From: Robert Baer
X-Mailer: Mozilla 4.75 [en] (Win98; U)
Subject: Re: I/O logic problem
Date: Fri, 06 Dec 2002 08:29:35 GMT
NNTP-Posting-Date: Fri, 06 Dec 2002 00:29:35 PST
Organization: EarthLink Inc. -- http://www.EarthLink.net
> According to my knowlegde, normally, we input 4V or above for 5V system, it
> is High. 0.5V or below, it is Low.
> I use a MCU, according to the datasheet, Input High is 0.8VDD minimum, Input
> Low is 0.2VDD maximum. I use a IR sensor series with a resister. When IR
> applied on the sensor,
> current flow through the sensor and resister. So, by detecting the voltage
> drop at the resister, we can detected IR.
> VDD-----R----------IR detector----GND
> However, my problem is that: IR source which I want to detect is too small
> compared working environment. IR in the working enviroment cause the IR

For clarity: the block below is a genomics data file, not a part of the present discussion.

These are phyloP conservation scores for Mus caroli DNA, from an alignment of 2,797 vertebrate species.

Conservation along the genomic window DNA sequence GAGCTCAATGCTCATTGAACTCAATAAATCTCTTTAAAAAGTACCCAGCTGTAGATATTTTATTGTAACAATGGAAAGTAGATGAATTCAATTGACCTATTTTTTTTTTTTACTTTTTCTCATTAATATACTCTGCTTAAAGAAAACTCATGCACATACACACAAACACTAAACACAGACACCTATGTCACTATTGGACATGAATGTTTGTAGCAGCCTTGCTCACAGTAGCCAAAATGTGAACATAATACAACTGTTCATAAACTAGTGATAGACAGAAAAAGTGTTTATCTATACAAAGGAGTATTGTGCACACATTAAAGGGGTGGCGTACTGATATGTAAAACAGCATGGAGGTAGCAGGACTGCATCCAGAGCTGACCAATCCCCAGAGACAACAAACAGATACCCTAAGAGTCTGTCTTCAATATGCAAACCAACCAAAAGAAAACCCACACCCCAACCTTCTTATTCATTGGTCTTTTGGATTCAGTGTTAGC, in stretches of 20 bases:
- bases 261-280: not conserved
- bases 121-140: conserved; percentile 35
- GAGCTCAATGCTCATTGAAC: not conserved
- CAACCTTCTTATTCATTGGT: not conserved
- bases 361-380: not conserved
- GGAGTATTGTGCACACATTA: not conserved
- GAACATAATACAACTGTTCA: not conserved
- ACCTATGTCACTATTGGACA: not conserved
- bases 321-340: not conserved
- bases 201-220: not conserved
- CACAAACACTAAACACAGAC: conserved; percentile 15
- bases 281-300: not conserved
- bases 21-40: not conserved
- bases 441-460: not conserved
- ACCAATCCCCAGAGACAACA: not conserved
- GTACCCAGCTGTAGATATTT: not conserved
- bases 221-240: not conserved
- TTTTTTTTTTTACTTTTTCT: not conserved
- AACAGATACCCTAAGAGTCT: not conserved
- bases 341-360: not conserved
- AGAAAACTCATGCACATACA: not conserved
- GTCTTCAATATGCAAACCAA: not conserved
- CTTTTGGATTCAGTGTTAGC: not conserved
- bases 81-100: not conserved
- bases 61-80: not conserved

> decter "semi-on", so, the voltage Vg is about 4V (off my IR source).
> When i turn on my IR source, it is 3.5V.
> It seems that both Voltage is undetermined for High or Low.
> If I use smaller resister, Voltage drop across the R is smaller, Vg is
> higher. However, my
> IR source is difficult to detected, because the voltage drop across the R
> due to my IR source is very small.
> If I use larger resister, the Vg is about 3V if i do not apply my IR
> When i apply my IR resource, the voltage Vg is about 0.7V.
> However, it is also not a good solution because 3V is not a logic high
> Unfortunately, I cannot increase the power of my IR source and I must
> concern the effect of background IR in working environment.
> Any idea to solve this problme? Thank a lot.
Use an optimum value for R without any regard to the MCU; if you can,
make a second identical circuit that "stares" off in space in a way that
it cannot "see" your on/of source.
This makes for a bridge - the second circuit is the reference.
If you cannot do that, then tweak a voltage divider to the nominal
"center" of the worst case extremes.
If that is not possible, then make a second identical circuit that
"stares" the same way as the first, only interchange the order of
components - thereby increasing the differential voltage.
Whatever scheme you use, the differential voltage goes to a
comparitor, and the output of the comparitor drives the MCU.